Since the turn of the current century, and for years beforehand, the growth in the use of technology in business did not produce discernable growth in productivity. This zero-growth phenomenon is called the Solow effect, named for another Nobel prize winner, Robert Solow, who is best known for his almost infamous quote “You can see the computer age everywhere but in the productivity statistics.”
The paradox is that despite the promises of productivity gains implicit in the use of technology, real productivity growth at the macro-economic level has been largely nonexistent, hovering in the one to two percent range this century, despite huge and continual increases in the use of technology.
Granted, an understanding of the experiences stakeholders are having in the business world – which are more and more mediated by technology that is intended to digitally transform these experiences – is not a guarantee that productivity growth will immediately follow. But the more that digital transformation means that business success or failure is just a click away, the more the emotions that drive those “clicks” are an important factor in measuring failure and predicting success.
Following the lead of Tversky, Kahneman and Solow, the concept of experience management is in many ways the missing link in understanding what drives company success, and by extension, greater productivity. We know unequivocally that two companies with similar products, business models, and operational models can have fundamentally different degrees of success. Why success is so dramatically differentiated encompasses many factors, but there is no doubt that how a company is experienced by customers, partners, and employees can have an enormous impact on the difference between success and failure.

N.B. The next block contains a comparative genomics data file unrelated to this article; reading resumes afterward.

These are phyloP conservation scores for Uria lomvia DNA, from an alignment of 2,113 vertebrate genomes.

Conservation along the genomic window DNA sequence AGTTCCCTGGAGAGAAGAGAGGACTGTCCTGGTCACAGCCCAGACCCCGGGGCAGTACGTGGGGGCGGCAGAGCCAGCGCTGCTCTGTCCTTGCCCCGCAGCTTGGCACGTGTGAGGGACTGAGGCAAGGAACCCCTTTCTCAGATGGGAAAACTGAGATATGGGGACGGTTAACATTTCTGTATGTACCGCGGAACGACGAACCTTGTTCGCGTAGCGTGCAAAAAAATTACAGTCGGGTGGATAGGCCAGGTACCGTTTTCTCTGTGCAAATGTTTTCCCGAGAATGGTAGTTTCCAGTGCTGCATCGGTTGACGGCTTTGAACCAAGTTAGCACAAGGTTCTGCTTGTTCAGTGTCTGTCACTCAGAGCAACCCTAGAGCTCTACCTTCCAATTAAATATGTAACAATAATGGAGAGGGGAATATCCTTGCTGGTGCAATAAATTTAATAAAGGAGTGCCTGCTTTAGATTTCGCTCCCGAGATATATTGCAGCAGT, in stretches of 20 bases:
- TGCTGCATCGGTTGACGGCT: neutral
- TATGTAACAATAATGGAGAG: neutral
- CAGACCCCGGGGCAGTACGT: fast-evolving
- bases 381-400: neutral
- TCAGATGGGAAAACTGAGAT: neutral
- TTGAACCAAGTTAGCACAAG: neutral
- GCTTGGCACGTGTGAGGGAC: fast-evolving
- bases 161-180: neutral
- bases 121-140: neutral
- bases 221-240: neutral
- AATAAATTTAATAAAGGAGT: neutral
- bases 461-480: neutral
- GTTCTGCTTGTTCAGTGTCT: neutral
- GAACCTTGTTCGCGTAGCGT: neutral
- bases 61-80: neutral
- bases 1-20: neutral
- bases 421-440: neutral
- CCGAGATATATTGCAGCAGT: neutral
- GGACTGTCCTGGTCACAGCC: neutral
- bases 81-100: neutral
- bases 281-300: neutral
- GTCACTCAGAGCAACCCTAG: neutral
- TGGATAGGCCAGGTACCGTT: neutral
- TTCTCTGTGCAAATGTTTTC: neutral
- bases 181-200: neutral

The birth of modern ERP systems in the 1990s coincided with a movement to improve how businesses are run. The ensuing business process re-engineering phenomenon swept the globe, and changed forever how businesses operate. A similar revolution, this time incorporating human experience management, is now upon us. Putting the world of business operations together with HXM will provide the best view yet of what it takes to be successful.
The demands of digital transformation mean that we also need to measure what happens when businesses transform not just their internal operations, but their interactions with the world as well. Following SAP’s lead with HXM, a new focus on the employee/workforce experience is needed so that those experiences, when blended with an understanding of the experiences of customer and partners, start to tell the full story of how to achieve better business outcomes. The companies that succeed in digital transformation will succeed precisely because they succeeded in harnessing the human experiences of their customers, employees, and partners. The missing link in business success and productivity is missing no longer.
To learn more about SAP SuccessFactors Human Experience Management Suite (HXM) tap into the HXM Digital Summit for on-demand webcasts, research, articles (including a panel discussion with myself, leading industry experts, and the SAP SuccessFactors team) here.